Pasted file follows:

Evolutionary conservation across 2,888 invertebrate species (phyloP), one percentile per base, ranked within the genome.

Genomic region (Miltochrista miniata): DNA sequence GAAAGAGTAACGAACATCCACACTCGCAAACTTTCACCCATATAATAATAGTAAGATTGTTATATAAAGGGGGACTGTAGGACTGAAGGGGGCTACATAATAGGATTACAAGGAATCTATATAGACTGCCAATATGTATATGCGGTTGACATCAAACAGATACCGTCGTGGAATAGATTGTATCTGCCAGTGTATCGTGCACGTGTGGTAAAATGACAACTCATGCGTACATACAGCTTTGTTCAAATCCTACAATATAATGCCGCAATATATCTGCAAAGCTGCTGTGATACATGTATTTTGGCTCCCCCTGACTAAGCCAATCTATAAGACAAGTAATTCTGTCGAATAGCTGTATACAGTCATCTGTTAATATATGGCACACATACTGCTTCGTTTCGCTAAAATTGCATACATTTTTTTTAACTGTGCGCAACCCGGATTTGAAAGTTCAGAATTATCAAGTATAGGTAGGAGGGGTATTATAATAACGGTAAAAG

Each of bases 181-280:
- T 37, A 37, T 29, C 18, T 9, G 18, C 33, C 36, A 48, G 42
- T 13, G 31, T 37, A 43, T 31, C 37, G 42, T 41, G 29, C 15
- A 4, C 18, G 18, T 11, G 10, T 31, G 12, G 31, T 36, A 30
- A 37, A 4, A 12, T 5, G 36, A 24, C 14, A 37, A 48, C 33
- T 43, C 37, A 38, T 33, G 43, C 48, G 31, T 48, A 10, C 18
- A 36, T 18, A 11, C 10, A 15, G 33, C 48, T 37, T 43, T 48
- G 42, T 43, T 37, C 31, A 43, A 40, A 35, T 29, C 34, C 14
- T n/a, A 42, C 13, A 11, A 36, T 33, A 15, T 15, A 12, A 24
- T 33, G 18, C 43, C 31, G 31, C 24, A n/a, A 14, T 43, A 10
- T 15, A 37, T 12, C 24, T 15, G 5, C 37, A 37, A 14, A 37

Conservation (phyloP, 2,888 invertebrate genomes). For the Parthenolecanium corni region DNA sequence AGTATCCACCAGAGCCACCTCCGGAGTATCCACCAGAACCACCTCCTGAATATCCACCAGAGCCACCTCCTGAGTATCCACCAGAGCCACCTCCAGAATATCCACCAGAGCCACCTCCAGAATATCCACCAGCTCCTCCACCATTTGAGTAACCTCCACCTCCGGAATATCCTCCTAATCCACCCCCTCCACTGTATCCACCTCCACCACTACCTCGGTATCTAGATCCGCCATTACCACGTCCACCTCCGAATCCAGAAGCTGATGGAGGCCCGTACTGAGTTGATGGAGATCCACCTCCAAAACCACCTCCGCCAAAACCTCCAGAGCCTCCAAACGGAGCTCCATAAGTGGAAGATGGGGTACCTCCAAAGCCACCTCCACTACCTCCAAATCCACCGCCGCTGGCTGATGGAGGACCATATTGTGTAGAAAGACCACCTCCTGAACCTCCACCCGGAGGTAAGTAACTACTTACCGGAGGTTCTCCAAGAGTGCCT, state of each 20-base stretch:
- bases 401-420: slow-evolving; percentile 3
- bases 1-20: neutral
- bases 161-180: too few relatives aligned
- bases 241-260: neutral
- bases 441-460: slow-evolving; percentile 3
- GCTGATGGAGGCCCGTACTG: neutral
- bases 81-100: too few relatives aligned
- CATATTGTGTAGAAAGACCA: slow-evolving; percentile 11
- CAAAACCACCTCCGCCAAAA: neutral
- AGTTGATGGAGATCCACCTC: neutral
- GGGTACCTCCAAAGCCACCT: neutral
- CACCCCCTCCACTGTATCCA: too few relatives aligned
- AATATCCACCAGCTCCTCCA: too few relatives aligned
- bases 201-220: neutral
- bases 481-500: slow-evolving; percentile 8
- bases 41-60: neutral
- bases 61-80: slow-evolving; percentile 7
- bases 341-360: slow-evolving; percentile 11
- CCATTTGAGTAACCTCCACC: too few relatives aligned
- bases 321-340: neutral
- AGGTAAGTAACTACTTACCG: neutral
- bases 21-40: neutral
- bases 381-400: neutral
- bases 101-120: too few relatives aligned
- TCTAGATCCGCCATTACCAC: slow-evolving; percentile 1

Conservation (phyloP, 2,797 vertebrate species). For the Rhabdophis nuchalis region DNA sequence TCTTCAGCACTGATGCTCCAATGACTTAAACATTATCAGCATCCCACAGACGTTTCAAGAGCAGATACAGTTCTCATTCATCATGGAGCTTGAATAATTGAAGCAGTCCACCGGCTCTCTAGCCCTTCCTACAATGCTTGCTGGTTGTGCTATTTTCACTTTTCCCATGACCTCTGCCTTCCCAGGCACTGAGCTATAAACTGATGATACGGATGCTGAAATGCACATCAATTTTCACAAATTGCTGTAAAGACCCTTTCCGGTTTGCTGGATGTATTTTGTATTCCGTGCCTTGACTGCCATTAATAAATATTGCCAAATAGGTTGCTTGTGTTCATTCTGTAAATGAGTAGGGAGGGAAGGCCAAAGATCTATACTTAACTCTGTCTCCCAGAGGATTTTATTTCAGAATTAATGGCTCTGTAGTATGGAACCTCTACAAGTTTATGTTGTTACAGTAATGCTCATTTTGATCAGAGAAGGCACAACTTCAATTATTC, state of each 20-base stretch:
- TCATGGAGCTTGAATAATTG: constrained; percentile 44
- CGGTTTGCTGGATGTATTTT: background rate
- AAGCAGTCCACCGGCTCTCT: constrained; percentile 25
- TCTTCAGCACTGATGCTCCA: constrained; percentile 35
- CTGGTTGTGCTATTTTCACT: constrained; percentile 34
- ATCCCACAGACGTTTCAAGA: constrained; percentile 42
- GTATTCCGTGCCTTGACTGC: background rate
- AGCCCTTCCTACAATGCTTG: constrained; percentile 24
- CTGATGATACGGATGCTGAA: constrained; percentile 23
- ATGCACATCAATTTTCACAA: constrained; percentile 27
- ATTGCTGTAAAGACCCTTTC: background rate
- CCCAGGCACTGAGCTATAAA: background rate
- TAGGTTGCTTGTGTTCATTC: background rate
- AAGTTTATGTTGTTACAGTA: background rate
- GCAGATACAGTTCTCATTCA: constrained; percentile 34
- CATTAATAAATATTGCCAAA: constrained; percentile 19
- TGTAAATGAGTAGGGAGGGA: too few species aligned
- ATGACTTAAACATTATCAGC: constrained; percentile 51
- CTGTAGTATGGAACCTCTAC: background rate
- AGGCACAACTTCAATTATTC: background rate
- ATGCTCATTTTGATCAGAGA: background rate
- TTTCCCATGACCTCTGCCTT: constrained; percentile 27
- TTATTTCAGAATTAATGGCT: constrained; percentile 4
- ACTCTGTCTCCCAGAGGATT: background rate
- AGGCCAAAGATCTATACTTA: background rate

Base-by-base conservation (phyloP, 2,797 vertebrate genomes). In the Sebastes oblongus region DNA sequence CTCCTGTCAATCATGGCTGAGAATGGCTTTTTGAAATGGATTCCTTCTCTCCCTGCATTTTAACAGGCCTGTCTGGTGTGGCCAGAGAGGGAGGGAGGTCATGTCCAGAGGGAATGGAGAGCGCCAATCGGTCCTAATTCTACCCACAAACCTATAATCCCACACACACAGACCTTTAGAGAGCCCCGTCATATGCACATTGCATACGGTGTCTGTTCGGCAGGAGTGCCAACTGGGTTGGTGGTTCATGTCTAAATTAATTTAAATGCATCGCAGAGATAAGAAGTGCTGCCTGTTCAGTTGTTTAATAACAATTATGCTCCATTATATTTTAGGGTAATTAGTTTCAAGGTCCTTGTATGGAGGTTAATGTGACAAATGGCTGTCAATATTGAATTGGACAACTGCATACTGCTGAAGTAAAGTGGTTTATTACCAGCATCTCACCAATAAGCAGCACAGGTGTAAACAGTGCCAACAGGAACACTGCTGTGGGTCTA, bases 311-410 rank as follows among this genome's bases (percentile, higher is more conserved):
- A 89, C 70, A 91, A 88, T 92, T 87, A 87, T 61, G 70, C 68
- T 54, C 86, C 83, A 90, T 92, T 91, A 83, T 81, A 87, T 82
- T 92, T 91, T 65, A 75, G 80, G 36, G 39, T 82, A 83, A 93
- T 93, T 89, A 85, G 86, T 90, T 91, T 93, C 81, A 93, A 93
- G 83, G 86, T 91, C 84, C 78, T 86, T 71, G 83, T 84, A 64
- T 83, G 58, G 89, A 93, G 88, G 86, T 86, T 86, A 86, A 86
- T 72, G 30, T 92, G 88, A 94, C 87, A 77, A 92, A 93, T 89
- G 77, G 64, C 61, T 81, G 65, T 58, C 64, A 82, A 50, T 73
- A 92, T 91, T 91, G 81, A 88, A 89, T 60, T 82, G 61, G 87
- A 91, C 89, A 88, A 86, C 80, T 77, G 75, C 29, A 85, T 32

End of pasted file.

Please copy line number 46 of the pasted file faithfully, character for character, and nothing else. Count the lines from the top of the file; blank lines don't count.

- ATCCCACAGACGTTTCAAGA: constrained; percentile 42